سیستم های هوشمند بازاریابی برای مدل سازی رفتار مصرف کننده با استفاده از یک روش القاء توصیفی بر اساس سیستم های فازی ژنتیکی
|کد مقاله||سال انتشار||تعداد صفحات مقاله انگلیسی||ترجمه فارسی|
|5565||2009||18 صفحه PDF||سفارش دهید|
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|شرح||تعرفه ترجمه||زمان تحویل||جمع هزینه|
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Publisher : Elsevier - Science Direct (الزویر - ساینس دایرکت)
Journal : Industrial Marketing Management, Volume 38, Issue 7, October 2009, Pages 714–731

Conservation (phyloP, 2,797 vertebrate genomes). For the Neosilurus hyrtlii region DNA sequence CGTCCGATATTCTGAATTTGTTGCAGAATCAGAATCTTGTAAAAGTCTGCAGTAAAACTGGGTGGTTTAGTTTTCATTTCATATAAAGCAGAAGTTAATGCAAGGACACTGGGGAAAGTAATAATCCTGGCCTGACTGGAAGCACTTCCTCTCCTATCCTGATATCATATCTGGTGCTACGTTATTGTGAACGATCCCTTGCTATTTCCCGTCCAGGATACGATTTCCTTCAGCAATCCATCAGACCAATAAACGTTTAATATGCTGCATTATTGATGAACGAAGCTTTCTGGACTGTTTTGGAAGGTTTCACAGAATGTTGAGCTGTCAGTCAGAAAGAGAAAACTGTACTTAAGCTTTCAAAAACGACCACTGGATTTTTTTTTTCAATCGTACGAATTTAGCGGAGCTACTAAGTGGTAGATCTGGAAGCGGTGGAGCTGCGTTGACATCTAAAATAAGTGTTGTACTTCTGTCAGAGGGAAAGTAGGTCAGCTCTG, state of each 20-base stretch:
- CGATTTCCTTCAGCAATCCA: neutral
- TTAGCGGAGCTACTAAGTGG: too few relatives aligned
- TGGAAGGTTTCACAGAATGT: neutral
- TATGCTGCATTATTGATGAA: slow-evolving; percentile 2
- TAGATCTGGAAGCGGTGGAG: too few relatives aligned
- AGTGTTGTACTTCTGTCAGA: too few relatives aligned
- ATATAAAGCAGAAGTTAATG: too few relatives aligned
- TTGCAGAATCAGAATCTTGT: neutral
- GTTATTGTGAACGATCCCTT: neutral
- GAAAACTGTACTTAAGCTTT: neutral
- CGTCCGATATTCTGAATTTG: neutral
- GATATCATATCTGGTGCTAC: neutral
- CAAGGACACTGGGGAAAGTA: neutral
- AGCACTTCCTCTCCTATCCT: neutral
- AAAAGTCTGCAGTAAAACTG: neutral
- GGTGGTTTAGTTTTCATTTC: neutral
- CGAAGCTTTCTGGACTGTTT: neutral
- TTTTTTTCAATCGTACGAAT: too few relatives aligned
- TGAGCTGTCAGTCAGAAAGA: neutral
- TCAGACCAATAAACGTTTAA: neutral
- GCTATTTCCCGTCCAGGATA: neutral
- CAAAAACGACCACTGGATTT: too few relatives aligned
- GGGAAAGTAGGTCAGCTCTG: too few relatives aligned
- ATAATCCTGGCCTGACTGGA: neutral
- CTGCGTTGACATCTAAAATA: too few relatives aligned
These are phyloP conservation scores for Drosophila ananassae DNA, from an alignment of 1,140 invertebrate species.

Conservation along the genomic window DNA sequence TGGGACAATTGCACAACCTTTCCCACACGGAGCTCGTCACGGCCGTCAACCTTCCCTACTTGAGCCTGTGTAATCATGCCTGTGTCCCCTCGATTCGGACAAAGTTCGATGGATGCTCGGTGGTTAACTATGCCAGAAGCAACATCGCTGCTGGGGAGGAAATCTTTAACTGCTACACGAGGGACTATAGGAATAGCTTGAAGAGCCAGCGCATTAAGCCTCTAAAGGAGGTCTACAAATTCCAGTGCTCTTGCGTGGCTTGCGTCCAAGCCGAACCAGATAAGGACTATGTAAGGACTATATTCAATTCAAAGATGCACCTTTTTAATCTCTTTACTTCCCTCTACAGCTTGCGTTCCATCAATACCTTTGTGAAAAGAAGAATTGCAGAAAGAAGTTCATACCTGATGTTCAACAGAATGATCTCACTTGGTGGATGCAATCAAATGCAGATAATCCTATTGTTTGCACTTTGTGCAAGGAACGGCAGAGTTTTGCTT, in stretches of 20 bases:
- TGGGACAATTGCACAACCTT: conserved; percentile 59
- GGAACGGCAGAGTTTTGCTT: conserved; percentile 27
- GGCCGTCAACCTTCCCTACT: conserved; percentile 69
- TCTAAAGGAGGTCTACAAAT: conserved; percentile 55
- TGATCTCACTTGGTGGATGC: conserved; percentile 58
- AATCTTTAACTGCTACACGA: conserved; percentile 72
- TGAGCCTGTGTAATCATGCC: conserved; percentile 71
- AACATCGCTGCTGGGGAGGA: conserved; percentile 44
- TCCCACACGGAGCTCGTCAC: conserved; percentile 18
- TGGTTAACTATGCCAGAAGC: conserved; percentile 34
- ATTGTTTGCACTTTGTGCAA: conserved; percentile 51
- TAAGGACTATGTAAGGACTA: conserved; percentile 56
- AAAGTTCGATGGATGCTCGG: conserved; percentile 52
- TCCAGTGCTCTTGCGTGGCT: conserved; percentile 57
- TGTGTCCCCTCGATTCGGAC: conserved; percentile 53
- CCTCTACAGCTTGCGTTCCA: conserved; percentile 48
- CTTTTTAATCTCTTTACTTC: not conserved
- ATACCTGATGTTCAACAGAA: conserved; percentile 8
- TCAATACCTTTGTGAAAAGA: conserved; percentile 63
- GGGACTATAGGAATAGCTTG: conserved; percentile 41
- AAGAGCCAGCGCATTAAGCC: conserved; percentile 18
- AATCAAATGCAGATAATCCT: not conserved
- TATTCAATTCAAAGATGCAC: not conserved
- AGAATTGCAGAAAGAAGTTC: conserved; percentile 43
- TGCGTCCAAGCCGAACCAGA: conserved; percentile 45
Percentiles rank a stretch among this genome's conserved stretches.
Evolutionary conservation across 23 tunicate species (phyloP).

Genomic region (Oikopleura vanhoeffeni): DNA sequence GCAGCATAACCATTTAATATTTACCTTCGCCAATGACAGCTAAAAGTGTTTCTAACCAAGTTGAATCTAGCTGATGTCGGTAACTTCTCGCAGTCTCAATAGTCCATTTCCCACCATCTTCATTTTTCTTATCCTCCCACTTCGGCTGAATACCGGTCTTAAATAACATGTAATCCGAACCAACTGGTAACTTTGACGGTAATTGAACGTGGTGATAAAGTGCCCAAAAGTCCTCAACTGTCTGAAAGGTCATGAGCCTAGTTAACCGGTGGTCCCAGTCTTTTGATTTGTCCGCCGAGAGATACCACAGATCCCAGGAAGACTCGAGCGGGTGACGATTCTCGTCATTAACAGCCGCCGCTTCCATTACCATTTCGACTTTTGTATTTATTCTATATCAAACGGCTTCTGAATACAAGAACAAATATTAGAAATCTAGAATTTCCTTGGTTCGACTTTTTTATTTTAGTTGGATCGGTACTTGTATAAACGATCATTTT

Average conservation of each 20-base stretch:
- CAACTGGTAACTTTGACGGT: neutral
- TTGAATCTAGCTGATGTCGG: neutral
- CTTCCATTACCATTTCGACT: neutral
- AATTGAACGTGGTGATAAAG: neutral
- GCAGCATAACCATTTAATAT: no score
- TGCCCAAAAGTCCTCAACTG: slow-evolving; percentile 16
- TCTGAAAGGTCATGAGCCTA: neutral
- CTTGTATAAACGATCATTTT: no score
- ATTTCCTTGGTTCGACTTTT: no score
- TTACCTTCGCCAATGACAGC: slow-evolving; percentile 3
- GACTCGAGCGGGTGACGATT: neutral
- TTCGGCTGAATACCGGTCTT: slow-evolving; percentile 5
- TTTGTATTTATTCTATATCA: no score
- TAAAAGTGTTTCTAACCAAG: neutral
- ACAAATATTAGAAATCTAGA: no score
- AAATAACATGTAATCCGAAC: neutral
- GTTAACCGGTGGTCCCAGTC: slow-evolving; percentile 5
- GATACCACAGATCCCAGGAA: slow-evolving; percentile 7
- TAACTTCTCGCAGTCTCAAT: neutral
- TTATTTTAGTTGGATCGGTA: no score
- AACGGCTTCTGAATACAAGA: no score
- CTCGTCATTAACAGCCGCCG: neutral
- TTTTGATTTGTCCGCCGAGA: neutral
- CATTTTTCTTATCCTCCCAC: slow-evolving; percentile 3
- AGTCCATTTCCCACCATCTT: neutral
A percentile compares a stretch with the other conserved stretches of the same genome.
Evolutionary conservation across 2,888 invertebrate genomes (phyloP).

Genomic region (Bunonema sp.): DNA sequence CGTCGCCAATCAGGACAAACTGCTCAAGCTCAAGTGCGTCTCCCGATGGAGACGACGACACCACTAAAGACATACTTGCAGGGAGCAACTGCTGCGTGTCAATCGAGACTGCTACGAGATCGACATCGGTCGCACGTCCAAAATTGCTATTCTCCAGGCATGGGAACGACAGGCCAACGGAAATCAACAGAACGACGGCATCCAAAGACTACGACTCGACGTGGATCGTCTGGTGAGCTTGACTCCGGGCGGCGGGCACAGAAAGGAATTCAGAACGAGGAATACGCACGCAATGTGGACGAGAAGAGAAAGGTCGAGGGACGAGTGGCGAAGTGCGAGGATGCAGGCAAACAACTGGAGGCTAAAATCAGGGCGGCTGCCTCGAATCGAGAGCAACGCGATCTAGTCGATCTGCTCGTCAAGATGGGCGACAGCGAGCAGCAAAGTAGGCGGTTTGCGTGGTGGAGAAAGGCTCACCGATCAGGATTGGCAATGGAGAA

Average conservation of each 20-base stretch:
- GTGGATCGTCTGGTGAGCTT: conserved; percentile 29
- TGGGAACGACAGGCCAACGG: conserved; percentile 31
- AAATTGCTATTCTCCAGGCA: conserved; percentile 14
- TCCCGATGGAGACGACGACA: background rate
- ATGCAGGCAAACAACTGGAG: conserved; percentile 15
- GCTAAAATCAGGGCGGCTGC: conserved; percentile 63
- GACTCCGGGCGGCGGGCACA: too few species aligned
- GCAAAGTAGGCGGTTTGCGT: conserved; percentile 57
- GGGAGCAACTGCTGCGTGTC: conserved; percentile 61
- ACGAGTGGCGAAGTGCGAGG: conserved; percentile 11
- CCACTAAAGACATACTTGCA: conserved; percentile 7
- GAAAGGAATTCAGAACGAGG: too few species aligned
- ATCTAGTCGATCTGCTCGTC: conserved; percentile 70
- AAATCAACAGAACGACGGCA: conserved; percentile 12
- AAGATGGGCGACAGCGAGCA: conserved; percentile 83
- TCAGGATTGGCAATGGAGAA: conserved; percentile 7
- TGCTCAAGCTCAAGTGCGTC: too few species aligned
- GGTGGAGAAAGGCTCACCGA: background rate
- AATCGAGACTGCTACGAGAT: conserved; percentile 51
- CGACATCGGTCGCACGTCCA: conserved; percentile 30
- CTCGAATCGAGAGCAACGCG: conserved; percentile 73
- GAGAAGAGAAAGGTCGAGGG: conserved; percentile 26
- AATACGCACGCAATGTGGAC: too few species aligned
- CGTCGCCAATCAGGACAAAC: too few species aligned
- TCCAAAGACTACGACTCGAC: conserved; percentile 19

In its introduction this paper discusses why marketing professionals do not make satisfactory use of the marketing models posed by academics in their studies. The main body of this research is characterised by the proposal of a brand new and complete methodology for knowledge discovery in databases (KDD), to be applied in marketing causal modelling and with utilities to be used as a marketing management decision support tool. Such methodology is based on Genetic Fuzzy Systems, a specific hybridization of artificial intelligence methods, highly suited to the research problem we face. The use of KDD methodologies based on intelligent systems like this can be considered as an avant-garde evolution, exponent nowadays of the so-called knowledge-based Marketing Management Support Systems; we name them as Marketing Intelligent Systems. The most important questions to the KDD process–i.e. pre-processing; machine learning and post-processing–are discussed in depth and solved. After its theoretical presentation, we empirically experiment with it, using a consumer behaviour model of reference. In this part of the paper, we try to offer an overall perspective of how it works. The valuation of its performance and utility is very positive.